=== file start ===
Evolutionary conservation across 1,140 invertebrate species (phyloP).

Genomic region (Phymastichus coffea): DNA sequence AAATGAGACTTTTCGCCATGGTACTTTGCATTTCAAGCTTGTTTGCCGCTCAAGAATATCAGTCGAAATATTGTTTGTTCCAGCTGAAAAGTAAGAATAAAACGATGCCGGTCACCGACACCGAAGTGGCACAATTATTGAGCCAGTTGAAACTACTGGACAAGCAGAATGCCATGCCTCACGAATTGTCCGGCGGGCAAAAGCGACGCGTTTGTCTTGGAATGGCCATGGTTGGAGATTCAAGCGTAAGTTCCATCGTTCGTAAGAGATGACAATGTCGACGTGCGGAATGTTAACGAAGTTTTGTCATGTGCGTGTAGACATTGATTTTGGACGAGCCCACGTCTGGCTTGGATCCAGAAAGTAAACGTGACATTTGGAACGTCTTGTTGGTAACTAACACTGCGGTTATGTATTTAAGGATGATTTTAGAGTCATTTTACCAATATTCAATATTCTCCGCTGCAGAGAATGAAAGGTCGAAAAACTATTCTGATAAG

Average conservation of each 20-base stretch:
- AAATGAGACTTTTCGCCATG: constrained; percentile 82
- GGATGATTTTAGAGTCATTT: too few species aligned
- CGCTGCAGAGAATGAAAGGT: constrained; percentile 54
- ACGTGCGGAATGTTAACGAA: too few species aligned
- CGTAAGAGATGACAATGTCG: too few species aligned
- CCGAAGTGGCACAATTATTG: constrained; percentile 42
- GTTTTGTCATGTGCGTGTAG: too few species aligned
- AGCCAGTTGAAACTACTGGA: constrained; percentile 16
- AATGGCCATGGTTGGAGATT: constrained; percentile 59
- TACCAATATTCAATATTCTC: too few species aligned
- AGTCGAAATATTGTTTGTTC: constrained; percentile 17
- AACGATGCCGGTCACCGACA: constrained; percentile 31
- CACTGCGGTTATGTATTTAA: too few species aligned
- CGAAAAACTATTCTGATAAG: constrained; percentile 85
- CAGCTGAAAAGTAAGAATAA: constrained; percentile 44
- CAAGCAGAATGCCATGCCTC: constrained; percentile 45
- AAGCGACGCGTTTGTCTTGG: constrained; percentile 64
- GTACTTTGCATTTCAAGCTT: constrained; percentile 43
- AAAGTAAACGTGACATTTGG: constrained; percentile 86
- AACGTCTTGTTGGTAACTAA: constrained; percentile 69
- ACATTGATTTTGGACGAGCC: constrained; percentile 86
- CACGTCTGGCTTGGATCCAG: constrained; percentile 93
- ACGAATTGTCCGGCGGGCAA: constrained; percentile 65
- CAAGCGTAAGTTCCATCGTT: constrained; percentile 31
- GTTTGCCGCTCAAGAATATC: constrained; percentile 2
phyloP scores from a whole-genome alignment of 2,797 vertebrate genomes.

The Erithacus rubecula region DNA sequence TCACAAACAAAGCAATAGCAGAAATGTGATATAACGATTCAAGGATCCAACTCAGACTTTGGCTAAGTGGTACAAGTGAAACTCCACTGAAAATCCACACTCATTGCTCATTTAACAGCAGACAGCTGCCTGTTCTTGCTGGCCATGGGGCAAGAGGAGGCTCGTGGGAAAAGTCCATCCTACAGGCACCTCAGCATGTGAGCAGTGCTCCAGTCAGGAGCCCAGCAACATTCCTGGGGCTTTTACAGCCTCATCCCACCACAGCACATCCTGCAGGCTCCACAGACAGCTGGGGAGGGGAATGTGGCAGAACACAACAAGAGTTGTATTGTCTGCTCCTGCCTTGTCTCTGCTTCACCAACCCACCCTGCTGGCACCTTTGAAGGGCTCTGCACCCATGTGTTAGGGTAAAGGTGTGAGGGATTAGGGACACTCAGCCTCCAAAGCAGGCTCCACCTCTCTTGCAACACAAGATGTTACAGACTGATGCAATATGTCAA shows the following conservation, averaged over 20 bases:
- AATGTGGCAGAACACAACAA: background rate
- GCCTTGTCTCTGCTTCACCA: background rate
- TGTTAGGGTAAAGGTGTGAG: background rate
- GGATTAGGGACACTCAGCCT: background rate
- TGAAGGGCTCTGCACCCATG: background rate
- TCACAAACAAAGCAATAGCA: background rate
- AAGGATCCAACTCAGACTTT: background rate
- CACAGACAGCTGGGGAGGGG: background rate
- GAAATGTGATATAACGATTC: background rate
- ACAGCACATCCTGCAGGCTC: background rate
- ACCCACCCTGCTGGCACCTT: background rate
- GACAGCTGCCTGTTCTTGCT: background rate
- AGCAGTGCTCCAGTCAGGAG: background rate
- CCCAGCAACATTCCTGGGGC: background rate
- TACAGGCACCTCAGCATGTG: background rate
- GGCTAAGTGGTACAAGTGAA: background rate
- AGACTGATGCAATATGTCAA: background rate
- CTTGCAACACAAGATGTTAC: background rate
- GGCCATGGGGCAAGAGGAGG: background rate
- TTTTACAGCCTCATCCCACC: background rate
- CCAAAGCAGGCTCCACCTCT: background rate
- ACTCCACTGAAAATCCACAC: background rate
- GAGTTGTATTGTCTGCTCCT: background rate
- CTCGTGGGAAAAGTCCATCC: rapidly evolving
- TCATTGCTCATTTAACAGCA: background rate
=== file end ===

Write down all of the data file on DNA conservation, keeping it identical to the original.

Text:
Evolutionary conservation across 1,140 invertebrate species (phyloP).

Genomic region (Phymastichus coffea): DNA sequence AAATGAGACTTTTCGCCATGGTACTTTGCATTTCAAGCTTGTTTGCCGCTCAAGAATATCAGTCGAAATATTGTTTGTTCCAGCTGAAAAGTAAGAATAAAACGATGCCGGTCACCGACACCGAAGTGGCACAATTATTGAGCCAGTTGAAACTACTGGACAAGCAGAATGCCATGCCTCACGAATTGTCCGGCGGGCAAAAGCGACGCGTTTGTCTTGGAATGGCCATGGTTGGAGATTCAAGCGTAAGTTCCATCGTTCGTAAGAGATGACAATGTCGACGTGCGGAATGTTAACGAAGTTTTGTCATGTGCGTGTAGACATTGATTTTGGACGAGCCCACGTCTGGCTTGGATCCAGAAAGTAAACGTGACATTTGGAACGTCTTGTTGGTAACTAACACTGCGGTTATGTATTTAAGGATGATTTTAGAGTCATTTTACCAATATTCAATATTCTCCGCTGCAGAGAATGAAAGGTCGAAAAACTATTCTGATAAG

Average conservation of each 20-base stretch:
- AAATGAGACTTTTCGCCATG: constrained; percentile 82
- GGATGATTTTAGAGTCATTT: too few species aligned
- CGCTGCAGAGAATGAAAGGT: constrained; percentile 54
- ACGTGCGGAATGTTAACGAA: too few species aligned
- CGTAAGAGATGACAATGTCG: too few species aligned
- CCGAAGTGGCACAATTATTG: constrained; percentile 42
- GTTTTGTCATGTGCGTGTAG: too few species aligned
- AGCCAGTTGAAACTACTGGA: constrained; percentile 16
- AATGGCCATGGTTGGAGATT: constrained; percentile 59
- TACCAATATTCAATATTCTC: too few species aligned
- AGTCGAAATATTGTTTGTTC: constrained; percentile 17
- AACGATGCCGGTCACCGACA: constrained; percentile 31
- CACTGCGGTTATGTATTTAA: too few species aligned
- CGAAAAACTATTCTGATAAG: constrained; percentile 85
- CAGCTGAAAAGTAAGAATAA: constrained; percentile 44
- CAAGCAGAATGCCATGCCTC: constrained; percentile 45
- AAGCGACGCGTTTGTCTTGG: constrained; percentile 64
- GTACTTTGCATTTCAAGCTT: constrained; percentile 43
- AAAGTAAACGTGACATTTGG: constrained; percentile 86
- AACGTCTTGTTGGTAACTAA: constrained; percentile 69
- ACATTGATTTTGGACGAGCC: constrained; percentile 86
- CACGTCTGGCTTGGATCCAG: constrained; percentile 93
- ACGAATTGTCCGGCGGGCAA: constrained; percentile 65
- CAAGCGTAAGTTCCATCGTT: constrained; percentile 31
- GTTTGCCGCTCAAGAATATC: constrained; percentile 2
phyloP scores from a whole-genome alignment of 2,797 vertebrate genomes.

The Erithacus rubecula region DNA sequence TCACAAACAAAGCAATAGCAGAAATGTGATATAACGATTCAAGGATCCAACTCAGACTTTGGCTAAGTGGTACAAGTGAAACTCCACTGAAAATCCACACTCATTGCTCATTTAACAGCAGACAGCTGCCTGTTCTTGCTGGCCATGGGGCAAGAGGAGGCTCGTGGGAAAAGTCCATCCTACAGGCACCTCAGCATGTGAGCAGTGCTCCAGTCAGGAGCCCAGCAACATTCCTGGGGCTTTTACAGCCTCATCCCACCACAGCACATCCTGCAGGCTCCACAGACAGCTGGGGAGGGGAATGTGGCAGAACACAACAAGAGTTGTATTGTCTGCTCCTGCCTTGTCTCTGCTTCACCAACCCACCCTGCTGGCACCTTTGAAGGGCTCTGCACCCATGTGTTAGGGTAAAGGTGTGAGGGATTAGGGACACTCAGCCTCCAAAGCAGGCTCCACCTCTCTTGCAACACAAGATGTTACAGACTGATGCAATATGTCAA shows the following conservation, averaged over 20 bases:
- AATGTGGCAGAACACAACAA: background rate
- GCCTTGTCTCTGCTTCACCA: background rate
- TGTTAGGGTAAAGGTGTGAG: background rate
- GGATTAGGGACACTCAGCCT: background rate
- TGAAGGGCTCTGCACCCATG: background rate
- TCACAAACAAAGCAATAGCA: background rate
- AAGGATCCAACTCAGACTTT: background rate
- CACAGACAGCTGGGGAGGGG: background rate
- GAAATGTGATATAACGATTC: background rate
- ACAGCACATCCTGCAGGCTC: background rate
- ACCCACCCTGCTGGCACCTT: background rate
- GACAGCTGCCTGTTCTTGCT: background rate
- AGCAGTGCTCCAGTCAGGAG: background rate
- CCCAGCAACATTCCTGGGGC: background rate
- TACAGGCACCTCAGCATGTG: background rate
- GGCTAAGTGGTACAAGTGAA: background rate
- AGACTGATGCAATATGTCAA: background rate
- CTTGCAACACAAGATGTTAC: background rate
- GGCCATGGGGCAAGAGGAGG: background rate
- TTTTACAGCCTCATCCCACC: background rate
- CCAAAGCAGGCTCCACCTCT: background rate
- ACTCCACTGAAAATCCACAC: background rate
- GAGTTGTATTGTCTGCTCCT: background rate
- CTCGTGGGAAAAGTCCATCC: rapidly evolving
- TCATTGCTCATTTAACAGCA: background rate